NPR’s recent on-air essay about sex without condoms has drawn quite a bit of debate. Speaking on the “What’s the New What” series, Oakland teen Pendarvis Harshaw reported that for his peers these days, forgoing condoms “signifies taking monogamy to a new level” — one where “partners are required to trust each other completely.”
Harshaw called this Commitment 2.0 “the new engagement ring.” Several commenters on the story agreed that in an age where people choose to get married later in life, or not at all, this step is an unspoken strengthening of an already serious and monogamous relationship. Harshaw — since you’re wondering, slash, getting nervous — urges that both partners get tested for STIs and use other methods of birth control.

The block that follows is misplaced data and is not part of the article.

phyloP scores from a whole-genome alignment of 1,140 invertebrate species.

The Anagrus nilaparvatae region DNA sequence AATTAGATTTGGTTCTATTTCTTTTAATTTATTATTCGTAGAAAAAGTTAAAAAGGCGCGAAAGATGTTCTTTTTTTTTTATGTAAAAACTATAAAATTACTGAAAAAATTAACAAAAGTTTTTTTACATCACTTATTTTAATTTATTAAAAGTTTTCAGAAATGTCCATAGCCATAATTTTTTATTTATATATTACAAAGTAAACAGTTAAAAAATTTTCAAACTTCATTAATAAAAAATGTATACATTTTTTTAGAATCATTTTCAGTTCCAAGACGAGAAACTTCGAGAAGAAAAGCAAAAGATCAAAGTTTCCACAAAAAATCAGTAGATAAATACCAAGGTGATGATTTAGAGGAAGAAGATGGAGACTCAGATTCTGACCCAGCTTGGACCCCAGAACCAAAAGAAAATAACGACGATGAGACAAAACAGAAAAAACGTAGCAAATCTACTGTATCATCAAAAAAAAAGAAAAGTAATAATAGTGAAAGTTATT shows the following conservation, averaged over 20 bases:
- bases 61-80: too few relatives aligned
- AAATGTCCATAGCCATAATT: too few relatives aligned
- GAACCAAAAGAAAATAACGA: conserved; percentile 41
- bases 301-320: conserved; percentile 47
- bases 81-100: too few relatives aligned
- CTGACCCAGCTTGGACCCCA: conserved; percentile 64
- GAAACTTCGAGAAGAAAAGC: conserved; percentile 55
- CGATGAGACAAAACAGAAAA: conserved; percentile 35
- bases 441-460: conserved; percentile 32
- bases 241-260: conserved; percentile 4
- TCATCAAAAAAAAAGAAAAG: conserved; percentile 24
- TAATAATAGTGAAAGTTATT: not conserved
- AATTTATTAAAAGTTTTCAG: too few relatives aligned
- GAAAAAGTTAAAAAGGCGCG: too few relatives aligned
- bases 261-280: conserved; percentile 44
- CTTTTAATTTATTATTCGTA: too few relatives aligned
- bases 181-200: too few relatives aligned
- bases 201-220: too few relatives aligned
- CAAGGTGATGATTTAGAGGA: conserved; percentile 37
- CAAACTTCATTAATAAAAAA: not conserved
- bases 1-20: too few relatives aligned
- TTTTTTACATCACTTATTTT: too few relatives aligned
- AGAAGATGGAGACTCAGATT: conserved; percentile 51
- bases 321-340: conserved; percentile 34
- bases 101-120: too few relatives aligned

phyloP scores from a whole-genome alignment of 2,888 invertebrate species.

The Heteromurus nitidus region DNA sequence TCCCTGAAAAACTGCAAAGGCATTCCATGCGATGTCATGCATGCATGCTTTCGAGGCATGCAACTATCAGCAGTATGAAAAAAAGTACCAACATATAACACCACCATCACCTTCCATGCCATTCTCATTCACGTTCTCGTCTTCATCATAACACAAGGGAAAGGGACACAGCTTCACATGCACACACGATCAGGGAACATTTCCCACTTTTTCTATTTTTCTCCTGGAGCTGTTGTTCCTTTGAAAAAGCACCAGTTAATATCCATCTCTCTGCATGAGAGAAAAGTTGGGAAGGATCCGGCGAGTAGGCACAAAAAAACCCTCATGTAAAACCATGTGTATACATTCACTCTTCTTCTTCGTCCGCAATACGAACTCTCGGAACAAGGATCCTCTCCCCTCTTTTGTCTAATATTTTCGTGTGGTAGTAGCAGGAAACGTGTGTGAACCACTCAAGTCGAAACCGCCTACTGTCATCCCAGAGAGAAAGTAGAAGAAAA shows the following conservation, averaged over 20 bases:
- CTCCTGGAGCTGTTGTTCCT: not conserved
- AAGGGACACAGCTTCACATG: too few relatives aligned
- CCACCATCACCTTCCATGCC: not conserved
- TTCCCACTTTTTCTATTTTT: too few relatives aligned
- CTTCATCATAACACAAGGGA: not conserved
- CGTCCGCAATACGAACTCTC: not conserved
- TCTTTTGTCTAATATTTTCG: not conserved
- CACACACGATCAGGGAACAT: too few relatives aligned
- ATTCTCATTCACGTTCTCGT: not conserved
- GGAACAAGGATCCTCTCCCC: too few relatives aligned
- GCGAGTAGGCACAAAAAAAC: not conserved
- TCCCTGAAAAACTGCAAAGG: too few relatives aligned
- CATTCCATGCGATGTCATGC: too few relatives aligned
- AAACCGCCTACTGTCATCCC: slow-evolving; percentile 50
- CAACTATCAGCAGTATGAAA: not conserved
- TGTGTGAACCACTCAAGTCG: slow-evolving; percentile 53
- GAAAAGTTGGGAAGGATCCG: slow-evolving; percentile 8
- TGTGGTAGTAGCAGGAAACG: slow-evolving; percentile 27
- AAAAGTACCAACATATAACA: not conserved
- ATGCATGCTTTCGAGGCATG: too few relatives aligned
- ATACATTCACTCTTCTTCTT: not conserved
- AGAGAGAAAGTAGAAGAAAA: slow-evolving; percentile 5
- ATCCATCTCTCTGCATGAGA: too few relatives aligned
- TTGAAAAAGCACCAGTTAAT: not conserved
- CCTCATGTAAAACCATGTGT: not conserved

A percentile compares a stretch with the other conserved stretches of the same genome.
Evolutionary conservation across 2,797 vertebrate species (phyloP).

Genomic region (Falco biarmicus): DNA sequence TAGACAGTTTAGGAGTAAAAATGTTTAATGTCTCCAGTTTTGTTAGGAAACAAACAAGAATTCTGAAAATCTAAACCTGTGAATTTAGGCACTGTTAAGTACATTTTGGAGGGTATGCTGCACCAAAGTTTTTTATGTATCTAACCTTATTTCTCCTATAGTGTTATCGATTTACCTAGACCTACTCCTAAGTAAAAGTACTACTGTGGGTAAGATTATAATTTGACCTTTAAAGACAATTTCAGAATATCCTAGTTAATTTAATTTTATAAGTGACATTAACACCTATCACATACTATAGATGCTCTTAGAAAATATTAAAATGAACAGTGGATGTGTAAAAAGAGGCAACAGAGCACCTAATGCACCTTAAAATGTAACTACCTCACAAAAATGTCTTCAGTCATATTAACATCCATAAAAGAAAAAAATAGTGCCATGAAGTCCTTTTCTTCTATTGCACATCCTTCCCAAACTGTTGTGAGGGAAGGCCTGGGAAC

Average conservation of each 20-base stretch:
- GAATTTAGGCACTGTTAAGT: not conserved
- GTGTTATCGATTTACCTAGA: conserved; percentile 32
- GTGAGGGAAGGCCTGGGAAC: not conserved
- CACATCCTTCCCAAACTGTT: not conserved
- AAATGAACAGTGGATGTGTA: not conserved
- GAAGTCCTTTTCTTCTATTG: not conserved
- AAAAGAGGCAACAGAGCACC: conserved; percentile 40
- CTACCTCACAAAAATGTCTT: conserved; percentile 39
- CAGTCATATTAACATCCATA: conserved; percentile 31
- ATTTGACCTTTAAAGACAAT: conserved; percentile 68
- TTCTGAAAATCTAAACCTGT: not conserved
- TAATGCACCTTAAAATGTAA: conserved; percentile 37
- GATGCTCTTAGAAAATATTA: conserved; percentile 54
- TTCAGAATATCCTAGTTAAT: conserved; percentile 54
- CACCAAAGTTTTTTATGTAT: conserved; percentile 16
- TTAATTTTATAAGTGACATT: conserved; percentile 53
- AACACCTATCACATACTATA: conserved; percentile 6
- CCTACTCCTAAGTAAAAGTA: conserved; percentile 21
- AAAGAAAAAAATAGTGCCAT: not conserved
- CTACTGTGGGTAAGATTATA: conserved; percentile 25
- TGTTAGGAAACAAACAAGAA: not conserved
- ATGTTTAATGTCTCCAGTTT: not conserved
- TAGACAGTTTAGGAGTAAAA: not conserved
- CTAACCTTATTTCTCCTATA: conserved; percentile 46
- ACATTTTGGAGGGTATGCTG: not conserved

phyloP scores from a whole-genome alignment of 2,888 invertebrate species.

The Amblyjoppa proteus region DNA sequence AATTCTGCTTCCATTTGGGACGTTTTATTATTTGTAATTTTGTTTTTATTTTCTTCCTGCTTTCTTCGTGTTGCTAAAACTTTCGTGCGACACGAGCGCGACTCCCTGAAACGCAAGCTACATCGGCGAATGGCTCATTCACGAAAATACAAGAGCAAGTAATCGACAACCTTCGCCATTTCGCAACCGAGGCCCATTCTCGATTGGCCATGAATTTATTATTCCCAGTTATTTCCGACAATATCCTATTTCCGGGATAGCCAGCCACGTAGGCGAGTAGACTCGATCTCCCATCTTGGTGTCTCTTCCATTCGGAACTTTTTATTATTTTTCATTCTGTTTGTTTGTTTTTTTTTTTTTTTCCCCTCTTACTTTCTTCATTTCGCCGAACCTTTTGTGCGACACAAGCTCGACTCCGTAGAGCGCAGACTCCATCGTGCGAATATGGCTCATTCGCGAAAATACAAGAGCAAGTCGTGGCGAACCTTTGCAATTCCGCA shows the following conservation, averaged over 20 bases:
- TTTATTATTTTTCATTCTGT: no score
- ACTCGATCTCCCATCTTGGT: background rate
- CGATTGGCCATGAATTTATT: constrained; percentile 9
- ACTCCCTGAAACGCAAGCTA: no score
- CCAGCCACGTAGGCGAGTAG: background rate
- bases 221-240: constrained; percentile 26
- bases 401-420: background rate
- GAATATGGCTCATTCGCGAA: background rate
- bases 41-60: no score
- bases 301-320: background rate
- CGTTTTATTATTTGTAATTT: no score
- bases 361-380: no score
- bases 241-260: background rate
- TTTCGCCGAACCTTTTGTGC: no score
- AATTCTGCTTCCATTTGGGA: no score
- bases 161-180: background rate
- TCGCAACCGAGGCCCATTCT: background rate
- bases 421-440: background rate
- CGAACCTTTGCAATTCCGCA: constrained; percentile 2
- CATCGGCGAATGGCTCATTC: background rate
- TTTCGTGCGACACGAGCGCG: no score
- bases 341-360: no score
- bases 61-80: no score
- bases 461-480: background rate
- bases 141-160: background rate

While other commenters voiced outraged at Harshaw’s report — saying the choice was a decision more of passion, or at least of nice-try excuse, than of love and respect — others were quick to remind them that married couples face the same risk of unwanted pregnancy or disease if a spouse strays. So if sex without a condom is the new engagement ring (and I myself know several instances of people waiting until marriage or an actual engagement before choosing this), then going off of the “orange is the new pink” theory, is sex WITH a condom the new emotional/committal virginity?
While we’re on the subject, here — maybe — is one way to avoid the risks of “the new engagement:” a safe sex license. Gothamist reports that, in a program founded by Bed Stuy’s Eli Dancy in 2004, over 15,000 people — after providing proof from a doc — have been issued their STFree cards. We’re wondering: would you trust the validity — or at least currency — of these licenses, and/or would you consider becoming a card-carrying member yourself?